Here is a list of all the postings Martin Kyte has made in our forums. Click on a thread name to jump to the thread.
|Thread: To Pin or Not To Pin|
So not much harm done then. How was the crankshaft constructed?
So far I think the case for the use of pins in a loctite joint is not proven , at least to me. Couple of comments.
Yes keyways would be a lot stronger but we are talking about diametrical pins here.
Drilling for a pin reduces the area of adheasive contact and so reduces the strength of the bonded join in my example by about 5.5%.
You cannot possibly have equal load sharing unless either pre-stressed or the bonded joint can move, so were are still in the realm of the bond failing followed by the pin.
Personally I feel that the thinking may be somewhat historical. If in the past you were going to pin a crank and rely just on the pin 'gluing it all together with loctite holds the thing together whilst the pinning operation takes place. In this scenario we would be relying on the strength of the pin and any chemical bond is just a bonus. Early chemical bonds were really not as strong as current offerings and it takes time to build confidence in new techniques.( especially for us). Perhaps a s time went by the bonded joints became stronger with better the introduction of better products. and the pinning was done because that was what was always done. I don't know, but I'm interested in comments.
I do think the peace of mind statements are valid, just but for psychological reather than engineering reasons.
Finally how catastrophic is a joint failure on a miniture loco?
You are absolutely correct and of course I should have said web to shaft.
The point is why it's worth using glue and pin if indeed that is the case.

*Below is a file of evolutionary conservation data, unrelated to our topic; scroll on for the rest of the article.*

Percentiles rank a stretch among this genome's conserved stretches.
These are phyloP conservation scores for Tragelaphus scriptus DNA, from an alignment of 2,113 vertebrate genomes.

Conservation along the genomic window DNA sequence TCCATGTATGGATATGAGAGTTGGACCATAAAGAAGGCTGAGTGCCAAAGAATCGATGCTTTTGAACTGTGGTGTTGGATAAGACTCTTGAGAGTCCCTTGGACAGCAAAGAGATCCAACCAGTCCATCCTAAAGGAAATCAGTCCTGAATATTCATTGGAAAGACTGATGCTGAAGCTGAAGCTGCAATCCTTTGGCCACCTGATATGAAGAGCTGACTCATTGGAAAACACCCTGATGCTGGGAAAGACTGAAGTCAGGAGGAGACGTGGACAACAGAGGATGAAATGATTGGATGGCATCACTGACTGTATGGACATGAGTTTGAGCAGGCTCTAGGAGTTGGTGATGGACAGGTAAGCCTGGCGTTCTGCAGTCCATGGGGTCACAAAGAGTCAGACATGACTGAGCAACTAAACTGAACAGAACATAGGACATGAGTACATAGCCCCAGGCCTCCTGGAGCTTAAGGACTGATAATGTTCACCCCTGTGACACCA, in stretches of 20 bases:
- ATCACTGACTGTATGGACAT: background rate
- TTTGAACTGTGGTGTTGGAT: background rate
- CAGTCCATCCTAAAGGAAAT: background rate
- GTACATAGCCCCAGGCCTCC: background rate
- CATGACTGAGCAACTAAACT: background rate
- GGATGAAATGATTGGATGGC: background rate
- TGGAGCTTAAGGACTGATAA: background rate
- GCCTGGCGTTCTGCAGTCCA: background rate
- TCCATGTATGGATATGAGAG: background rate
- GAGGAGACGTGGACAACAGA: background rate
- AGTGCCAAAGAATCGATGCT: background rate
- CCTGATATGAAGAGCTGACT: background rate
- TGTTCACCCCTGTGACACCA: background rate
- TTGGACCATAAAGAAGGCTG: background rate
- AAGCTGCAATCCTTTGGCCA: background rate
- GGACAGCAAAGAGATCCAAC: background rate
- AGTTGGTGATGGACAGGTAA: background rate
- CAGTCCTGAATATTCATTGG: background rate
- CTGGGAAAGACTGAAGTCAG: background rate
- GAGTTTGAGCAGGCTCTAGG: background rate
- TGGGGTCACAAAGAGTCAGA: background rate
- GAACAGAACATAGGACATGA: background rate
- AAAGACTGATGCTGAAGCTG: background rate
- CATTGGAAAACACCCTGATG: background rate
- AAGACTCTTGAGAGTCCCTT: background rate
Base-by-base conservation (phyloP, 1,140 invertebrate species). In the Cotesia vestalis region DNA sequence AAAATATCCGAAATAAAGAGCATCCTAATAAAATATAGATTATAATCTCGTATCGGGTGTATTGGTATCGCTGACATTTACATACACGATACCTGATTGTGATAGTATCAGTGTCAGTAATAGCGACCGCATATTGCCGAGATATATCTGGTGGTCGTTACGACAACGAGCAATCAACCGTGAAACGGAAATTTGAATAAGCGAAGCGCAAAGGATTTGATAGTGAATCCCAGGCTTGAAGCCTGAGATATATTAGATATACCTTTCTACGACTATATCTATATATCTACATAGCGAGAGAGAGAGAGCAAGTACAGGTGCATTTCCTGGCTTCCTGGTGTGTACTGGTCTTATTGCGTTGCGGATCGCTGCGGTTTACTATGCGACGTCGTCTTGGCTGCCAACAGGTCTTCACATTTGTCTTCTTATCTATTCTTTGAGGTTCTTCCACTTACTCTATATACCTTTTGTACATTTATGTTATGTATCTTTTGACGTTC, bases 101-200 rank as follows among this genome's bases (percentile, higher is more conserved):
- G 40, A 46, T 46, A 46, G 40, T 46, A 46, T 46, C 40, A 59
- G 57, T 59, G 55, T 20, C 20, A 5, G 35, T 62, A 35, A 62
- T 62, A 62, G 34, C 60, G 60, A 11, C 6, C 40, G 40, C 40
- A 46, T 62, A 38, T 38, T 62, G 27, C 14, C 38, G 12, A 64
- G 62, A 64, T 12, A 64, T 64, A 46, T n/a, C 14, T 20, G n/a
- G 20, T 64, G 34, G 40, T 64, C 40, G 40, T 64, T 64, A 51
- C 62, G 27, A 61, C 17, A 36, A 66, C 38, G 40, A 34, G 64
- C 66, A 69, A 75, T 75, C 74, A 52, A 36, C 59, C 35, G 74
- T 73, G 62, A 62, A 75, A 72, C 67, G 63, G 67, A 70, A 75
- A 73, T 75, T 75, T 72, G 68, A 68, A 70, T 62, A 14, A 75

The question is about absolute failure modes really rather than what a loco would realistically produce. I'm really trying to acertain if there is any point at all in pinning as well as loctiting. The calcs (of which I am not best placed to do) should show if the pin is stronger or less strong than the loctite.
The crank pin dims were pulled out of the air as an example and as I said a 1/4 inch pin through the web is perhaps rather larger than would be typical.
The other side of the coin is the logical argument as expressed in my post.
At the moment I feel that there is no good argument for pinning if using loctite on the basis if the one fails then theother is going to as well.
The peace of mind argument is the same as Fred Dibnah banging in the ladder irons harder the higher he got. There was no point but he couldn't stop himself from doing it.
Hopefully someone will take the bait and do a proper analysis.
Edited By Martin Kyte on 10/09/2019 16:43:51
Reading some comments on pinning crankshafts on another thread and getting ready to complete a loco crankshaft raised the question do I or don't I pin the webs. Could someone with a brain more used to doing stress calcs than me solve this question once and for all and maybe find the fault in my logic too.
Scribblings gave me a value around 6630lb's force yeald strength for a 3/4 inch dia 3/4 inch crankpin in a 3/4 inch web. Assuming a 1/4 inch pin is used diametrically (rather a large size) I came up with 2000 lb shear strength or 4000lb for the double shear which is less than the failure point of the loctite joint. So if the loctite fails so will the pin.